We have updated our Terms of Service and Privacy Policy. By continuing to use the NHL’s online services, you agree to these updated documents and to the arbitration of disputes.
Welcome |Account|Sign Out 
NEW! SIGN IN WITH YOUR SOCIAL PROFILE
OR
Username or EmailPassword
 
SHARE

Blackhawks vs Red Wings

Five reasons Wings were eliminated from playoffs

By Corey Masisak - NHL.com Staff Writer

Share with your Friends


Five reasons Wings were eliminated from playoffs
Detroit didn't get the better of the special teams play and was a bit too green on defense, among the reasons for its seven-game ouster at the hands of Chicago in the Western Conference Semifinals.

CHICAGO -- About a week before the 2013 Stanley Cup Playoffs began, it appeared the Detroit Red Wings might not be taking part.

Instead, the Red Wings won their final four games of the regular season and earned an invitation for their 22nd straight tournament on the final day. It would be hard to find someone who thought this retooled Detroit roster was ready for a long playoff run, but the Red Wings were one goal from the Western Conference Final on Wednesday night.

Alas, that goal was scored by the rival Chicago Blackhawks, and the Red Wings' season came to an end in overtime of Game 7 at United Center. Strange as it was to see the Red Wings positioned as an underdog, they embraced the role.

Here are five reasons the clock struck midnight for Detroit in the Western Conference Semifinals:

1. Special teams

Chicago is having a ridiculously great season on the penalty kill, finishing third in the NHL during the regular season and finding a new level of dominance in the postseason. That said, the Red Wings only being able to dent the Blackhawks' PK once in seven games is a big swing in a tightly contested series.

Detroit’s PK also was strong, but Chicago's Marian Hossa opened the scoring in two games with a power-play goal and the Blackhawks took control of Game 5 with back-to-back PPGs. The final tally for Detroit’s power play was 1-for-24 in the series, and that proved to be a problem.

2. Youth on defense

One of the reasons the Red Wings found a new level in the playoffs was the improvement of the team’s young players, but one of the reasons the Blackhawks controlled play for long stretches in the final three games was because some of that youth in the blueline corps showed.

Brendan Smith was the second man into the corner to cover Niklas Hjalmarsson, which left Michal Handzus wide open for the tying goal in Game 6, then Smith was unable to keep Bryan Bickell from the rebound on the go-ahead goal later in the third period. Smith is a classic high-risk, high-reward defenseman, and he was inconsistent at times during the postseason. He also had some great moments and looks like a keeper. The Red Wings dressed four rookies on defense for at least two games in this postseason.

3. Not enough two-way play

Henrik Zetterberg and Pavel Datsyuk are considered among the best two-way players in the world, and their defensive work at the beginning of this series was outstanding. The superstars from the Blackhawks they were defending should earn some plaudits, though, for their defensive work.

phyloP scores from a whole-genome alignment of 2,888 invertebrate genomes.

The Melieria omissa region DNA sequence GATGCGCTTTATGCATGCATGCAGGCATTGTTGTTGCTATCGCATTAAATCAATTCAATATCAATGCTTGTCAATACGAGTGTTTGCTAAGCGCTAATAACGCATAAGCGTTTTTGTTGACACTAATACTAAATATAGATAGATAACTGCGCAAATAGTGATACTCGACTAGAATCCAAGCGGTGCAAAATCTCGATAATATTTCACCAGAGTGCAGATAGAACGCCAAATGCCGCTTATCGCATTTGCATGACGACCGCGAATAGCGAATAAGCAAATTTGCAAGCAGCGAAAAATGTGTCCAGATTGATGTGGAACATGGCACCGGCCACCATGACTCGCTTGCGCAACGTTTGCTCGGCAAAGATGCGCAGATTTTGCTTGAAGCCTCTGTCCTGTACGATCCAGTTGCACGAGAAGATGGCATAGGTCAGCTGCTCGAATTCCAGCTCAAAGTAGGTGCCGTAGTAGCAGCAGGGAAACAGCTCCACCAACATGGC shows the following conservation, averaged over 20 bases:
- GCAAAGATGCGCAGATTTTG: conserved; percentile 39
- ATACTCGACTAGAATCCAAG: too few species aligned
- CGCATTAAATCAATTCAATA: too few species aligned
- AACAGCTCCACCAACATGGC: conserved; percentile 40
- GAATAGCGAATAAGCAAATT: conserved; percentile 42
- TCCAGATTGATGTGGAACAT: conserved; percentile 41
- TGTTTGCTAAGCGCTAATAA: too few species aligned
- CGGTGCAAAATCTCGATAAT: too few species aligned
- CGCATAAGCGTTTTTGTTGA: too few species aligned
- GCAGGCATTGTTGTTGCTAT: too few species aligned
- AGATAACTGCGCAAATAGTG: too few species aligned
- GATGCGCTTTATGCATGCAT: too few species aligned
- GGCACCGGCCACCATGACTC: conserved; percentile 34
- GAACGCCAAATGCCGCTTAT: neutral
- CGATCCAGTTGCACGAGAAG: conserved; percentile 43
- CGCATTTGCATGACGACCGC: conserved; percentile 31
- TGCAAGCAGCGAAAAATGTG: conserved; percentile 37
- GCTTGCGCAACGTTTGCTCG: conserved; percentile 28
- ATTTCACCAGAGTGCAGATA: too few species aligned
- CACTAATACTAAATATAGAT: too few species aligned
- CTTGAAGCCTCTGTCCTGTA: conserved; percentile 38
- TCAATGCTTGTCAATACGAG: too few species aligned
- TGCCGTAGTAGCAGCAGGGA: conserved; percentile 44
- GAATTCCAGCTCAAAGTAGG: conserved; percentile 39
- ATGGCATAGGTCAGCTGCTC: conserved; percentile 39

Zetterberg did score Detroit's only goal in Game 7, but he finished the series with that lone tally and four points after racking up five in Games 6 and 7 against the Anaheim Ducks. Datsyuk had a great goal in Game 3 and a great assist in Game 6, but that was it on the score sheet. He also didn’t have quite as many “wow” moments in the second half of the series as he typically does in any given game.

4. A couple key injuries

This series was tightly contested, and there wasn’t nearly as wide a gap between the two clubs as it might have appeared on paper. With that in mind, not having defenseman Danny DeKeyser for the series was a big deal for Detroit.

DeKeyser’s strength is moving the puck out of danger, and the Red Wings struggled with that when the Blackhawks were really rolling. Detroit also lost top-six forward Valtteri Filppula less than four minutes into Game 7 and had to play nearly the entire contest with 11 forwards and without someone who had six points in his previous five Game 7s.

5. Chicago is a better team

This is kind of the obvious one. On paper, this was not supposed to be a close series. The Red Wings stunned the Blackhawks by winning three of the first four, and much of that was because goalie Jimmy Howard was a star.

Detroit made great strides in the postseason, and the experience the young players gained from this will be invaluable. General manager Ken Holland has salary cap space at his disposal this summer, and there are a few more prospects who could make an impact next season. Simply put, this Blackhawks team is built to win a championship right now, while this was a transition year for the Red Wings. Howard and some nice work from the depth forwards nearly helped Detroit steal this series, but in the end the more talented and experienced team survived a great test and moved on.

Quote of the Day

It's pretty crazy, but believe me when I say we didn't draft these players with the mindset we had to because they had good hockey-playing dads. It just turned out that way. But we're certainly glad they're a part of our organization.

— Arizona Coyotes director of amateur scouting Tim Bernhardt regarding the coincidence that six of the organization's top prospects are sons of former NHL players